Wind energy plays a crucial role in reducing carbon emissions to fight climate change. However, badly sited wind farms can have a negative impact on wildlife. Tris Allison from Birdlife International and Aleksandra Bujaroska from the Energy Community Treaty explain the work currently being done to reduce these impacts.
Wind power is one of the fastest-growing renewable energy sources. It has become an excellent alternative to fossil fuels because of its inexhaustibility and affordability. As a result, thousands of wind farms, sites designated for the development of wind power, are being developed across Europe.
Despite their crucial contribution to reducing carbon emissions, building wind farms can also lead to environmental conflicts, such as habitat loss or fragmentation. “Understanding which species are more likely to be susceptible to these impacts is useful to determine the safest places to produce wind energy,” says Tris Allison, expert on wind farms and their effects on birds at Birdlife International.
Prevention before mitigation
Bats and some birds have a very distinct morphology and behaviour that make them particularly vulnerable to collisions. Large birds like vultures have restricted visual fields with big eyebrows that shield their eyes from the sun. As a result, vultures don’t actually see where they are flying because they are looking down searching for prey. This becomes a problem when wind farms are located along their trajectories.
Some birds, on the other hand, are aware of and know to avoid the turbine blades of wind farms. Although this kind of displacement might be beneficial in some cases, changing their usual habitat or migration route can be detrimental for some species.
Birds and bats are not the only species at risk. Many new wind farms are built on the seabed, also known as offshore, given the more constant speed of wind and, thus, better energy production than onshore. Nevertheless, if they are not located adequately, offshore wind farms can also have a negative impact on marine wildlife, seabirds, and zones of ecological interest.
Organisations like Birdlife International take the previously described factors into account and look for the most suitable places to construct wind farms. “We produce bird availability maps and overlay them with wind resource maps to identify sites with good wind resources, but also low sensitivity for wildlife,” says Allison.
“It’s important to first locate wind farms in the most optimal sites for wind and nature, and only then apply mitigation techniques.”
Although thorough planning to avoid environmental damage should always come first, there are mitigation measures that can be taken to minimise the effects of wind farms on biodiversity. “The most optimal mitigation techniques are those that allow wind farms to sense approaching birds,” Tris Allison says.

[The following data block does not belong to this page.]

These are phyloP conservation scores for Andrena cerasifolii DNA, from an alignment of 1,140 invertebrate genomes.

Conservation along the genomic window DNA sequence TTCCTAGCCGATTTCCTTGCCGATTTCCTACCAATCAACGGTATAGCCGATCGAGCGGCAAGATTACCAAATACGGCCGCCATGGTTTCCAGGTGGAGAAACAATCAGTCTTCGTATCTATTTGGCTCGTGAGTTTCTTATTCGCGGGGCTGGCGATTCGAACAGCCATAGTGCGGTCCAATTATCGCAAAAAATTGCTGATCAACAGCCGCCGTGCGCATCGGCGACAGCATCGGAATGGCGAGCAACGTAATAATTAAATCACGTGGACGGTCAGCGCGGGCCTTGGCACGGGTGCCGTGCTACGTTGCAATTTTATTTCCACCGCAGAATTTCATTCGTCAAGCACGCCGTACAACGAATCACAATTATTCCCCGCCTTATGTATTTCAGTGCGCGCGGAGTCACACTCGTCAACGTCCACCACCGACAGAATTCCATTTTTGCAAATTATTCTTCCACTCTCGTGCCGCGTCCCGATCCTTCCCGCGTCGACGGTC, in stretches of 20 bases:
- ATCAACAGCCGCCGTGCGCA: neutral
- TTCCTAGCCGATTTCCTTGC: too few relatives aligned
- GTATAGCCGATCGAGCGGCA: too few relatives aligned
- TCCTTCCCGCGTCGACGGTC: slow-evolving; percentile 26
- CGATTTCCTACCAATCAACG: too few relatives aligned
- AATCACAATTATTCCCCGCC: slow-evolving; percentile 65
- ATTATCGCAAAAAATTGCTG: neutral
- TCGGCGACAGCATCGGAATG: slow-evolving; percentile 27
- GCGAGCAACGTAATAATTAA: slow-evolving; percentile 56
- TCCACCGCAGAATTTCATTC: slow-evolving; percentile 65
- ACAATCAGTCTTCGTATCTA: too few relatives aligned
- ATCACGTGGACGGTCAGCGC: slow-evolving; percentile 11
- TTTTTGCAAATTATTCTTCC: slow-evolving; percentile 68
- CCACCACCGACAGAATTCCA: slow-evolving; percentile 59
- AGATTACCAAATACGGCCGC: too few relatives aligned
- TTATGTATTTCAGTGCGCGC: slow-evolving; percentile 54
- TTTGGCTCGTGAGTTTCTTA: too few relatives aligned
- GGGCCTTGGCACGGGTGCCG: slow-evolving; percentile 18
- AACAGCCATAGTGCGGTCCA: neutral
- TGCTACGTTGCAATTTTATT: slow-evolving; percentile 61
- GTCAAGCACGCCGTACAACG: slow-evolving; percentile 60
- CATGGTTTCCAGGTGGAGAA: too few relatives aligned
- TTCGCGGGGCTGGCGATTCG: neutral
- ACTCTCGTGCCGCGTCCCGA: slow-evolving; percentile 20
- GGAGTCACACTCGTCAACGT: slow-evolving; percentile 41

These techniques include radar systems like IdentiFlight, which can detect a bird as far as a kilometre away and identify it as a protected species in real time. In addition, IdentiFlight selectively shuts down wind turbines to minimise collisions, and barely loses any power during this process.
Consulting the public for better decision-making
Ensuring that wind farms are placed correctly can also be achieved through legislation. Aleksandra Bujaroska, from the Energy Community Treaty, is working on the creation of a legal and market framework between the European Union and the contracting countries outside the EU, such as Albania, Montenegro and Georgia, in order to ensure stable and continuous energy supply in Europe.
“At our treaty we have two important assessment tools: the impact and strategic environmental directive assessments. These tools prepare and help the contracting parties of wind farms to achieve the Sustainable Development Goals of the United Nations and at the same time, to protect biodiversity,” says Bujaroska.
“When citizens are fully aware of the impacts that wind farms can have on the environment, this can lead to them taking ownership that justifies the development of the project.”
According to Bujaroska, the most important part of developing projects on wind energy is, without a doubt, to consult citizens. In fact, in 2014 the EU launched a project called WISE Power to support the construction of wind turbines while enhancing local community participation in the planning and implementation of wind energy projects.
Encouraging local people to speak up and get involved is key for guaranteeing the production of fair and environmentally conscious wind energy, Bujaroska highlights. ”You always need to engage the public. When citizens are fully aware of the impacts that wind farms can have on the environment, this can lead to them taking ownership that justifies the development of the project.”